Law Offices of Sherrie R. Abney
Oklahoma City University
1986 - 1988
STAY OUT OF COURT
The Sherrie's practice is designed to keep people out of court. Recognizing that most of the financial and emotional costs of litigation are unnecessary, she has explored areas of conflict management that lead to settlement and avoid litigation. Sherrie believes that litigation should be the last resort.
MORE CREATIVE THAN LITIGATION
Settling cases is much harder work than litigation. It requires creative thinking, persistence and patience. It is much easier to say, "I'll see you in court, and we can let the judge decide," than it is to continue searching for options to meet the needs of the parties.
One of the greatest costs to clients and greatest financial benefits to lawyers is the formal discovery process. Lawyers gather all of the information they say they will need to go to trial. However, over 98% of all cases settle, and most of that expensive information is never used. There are much less costly ways to get information necessary to settle a dispute than the litigation formal discovery process.
GIVE CLIENTS A VOICE IN THEIR DISPUTE
The dispute belongs to the parties not their lawyers, and Sherrie believes that the parties should have a say in the outcome. The law does not always provide solutions that are appropriate for the parties; but by employing appropriate dispute resolution procedures, parties can agree on their own solution without the interference of the court or third parties.
THINGS YOU CAN'T GET IN COURT
For example: in a product liability case, the client is injured by a product. A court can award money, but a court cannot order the company to change their design to avoid other people from being injured in the same manner. However, in a dispute resolution procedure, the injured client can ask that the company make the design change as part of their settlement agreement.
In a sexual harassment case , the company can be required to institute a counseling program to prevent future occurrences. In medical error, instead of a huge monetary award, the parties can agree to ongoing care, a change in procedures, or any other appropriate options that a court could not order.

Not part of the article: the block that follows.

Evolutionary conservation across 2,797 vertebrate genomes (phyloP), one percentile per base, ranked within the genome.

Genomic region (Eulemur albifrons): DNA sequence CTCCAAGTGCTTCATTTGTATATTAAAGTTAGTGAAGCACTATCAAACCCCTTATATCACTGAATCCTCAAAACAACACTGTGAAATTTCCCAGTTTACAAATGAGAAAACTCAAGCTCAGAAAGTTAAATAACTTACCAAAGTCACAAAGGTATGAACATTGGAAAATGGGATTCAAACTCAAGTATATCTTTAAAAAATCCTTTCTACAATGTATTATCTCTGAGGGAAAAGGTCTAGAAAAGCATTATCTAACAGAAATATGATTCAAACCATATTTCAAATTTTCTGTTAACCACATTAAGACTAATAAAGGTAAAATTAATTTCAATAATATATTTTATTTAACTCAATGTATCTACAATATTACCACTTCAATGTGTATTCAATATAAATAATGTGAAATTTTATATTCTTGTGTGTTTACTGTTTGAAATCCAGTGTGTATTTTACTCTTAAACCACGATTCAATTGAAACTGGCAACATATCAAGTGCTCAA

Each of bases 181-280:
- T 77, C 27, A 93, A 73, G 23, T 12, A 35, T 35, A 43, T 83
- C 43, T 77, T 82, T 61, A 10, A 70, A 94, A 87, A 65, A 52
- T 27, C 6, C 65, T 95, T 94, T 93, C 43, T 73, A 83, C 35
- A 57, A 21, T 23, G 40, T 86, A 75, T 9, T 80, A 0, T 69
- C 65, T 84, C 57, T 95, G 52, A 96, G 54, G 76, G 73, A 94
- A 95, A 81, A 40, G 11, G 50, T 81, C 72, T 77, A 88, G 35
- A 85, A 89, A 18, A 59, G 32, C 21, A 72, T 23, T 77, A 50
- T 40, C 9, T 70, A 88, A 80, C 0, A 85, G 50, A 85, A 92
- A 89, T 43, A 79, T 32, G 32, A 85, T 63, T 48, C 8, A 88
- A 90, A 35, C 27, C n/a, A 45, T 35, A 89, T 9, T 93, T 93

Often disputes occur between businesses or individual that have important relationships. Litigation can destroy those relationships, but proper management in conflict resolution can redefine the relationship and ensure that it will continue to the benefit of all parties.
DISPUTE RESOLUTION PROCEDURES
Sherrie prefers the collaborative process for dispute resolution, but not all situations are candidates for that process. She also employs the cooperative process, mediation, and arbitration.
Sherrie R. Abney is a collaborative lawyer, mediator, arbitrator and collaborative trainer. She was co-founder and first chair of the Dallas Bar Association Collaborative Law Section and is past chair of the ADR Section of the Dallas Bar. As a founding director of the Global Collaborative Law Council (formerly the Texas Collaborative Law Council), she has served as Vice President of Education and Training for the organization since 2004. Sherrie is a member and presenter for the International Academy of Collaborative Professionals and has presented at many dispute resolution conferences in Cork, Ireland, Sydney, Australia, Oxford University as well as a number of conferences in the U.S. and Canada. Sherrie has conducted training for collaborative professionals nationally and internationally utilizing case studies, role play, demonstrations, and interactive activities. Currently, Sherrie serves on the ADR Advisory Council for the State Bar of Texas and the Collaborative Law Committee of the DR Section of the American Bar Association. She is the author of Avoiding Litigation, A Guide to Civil Collaborative Law and numerous articles on the use of Collaborative Law in resolving civil dispute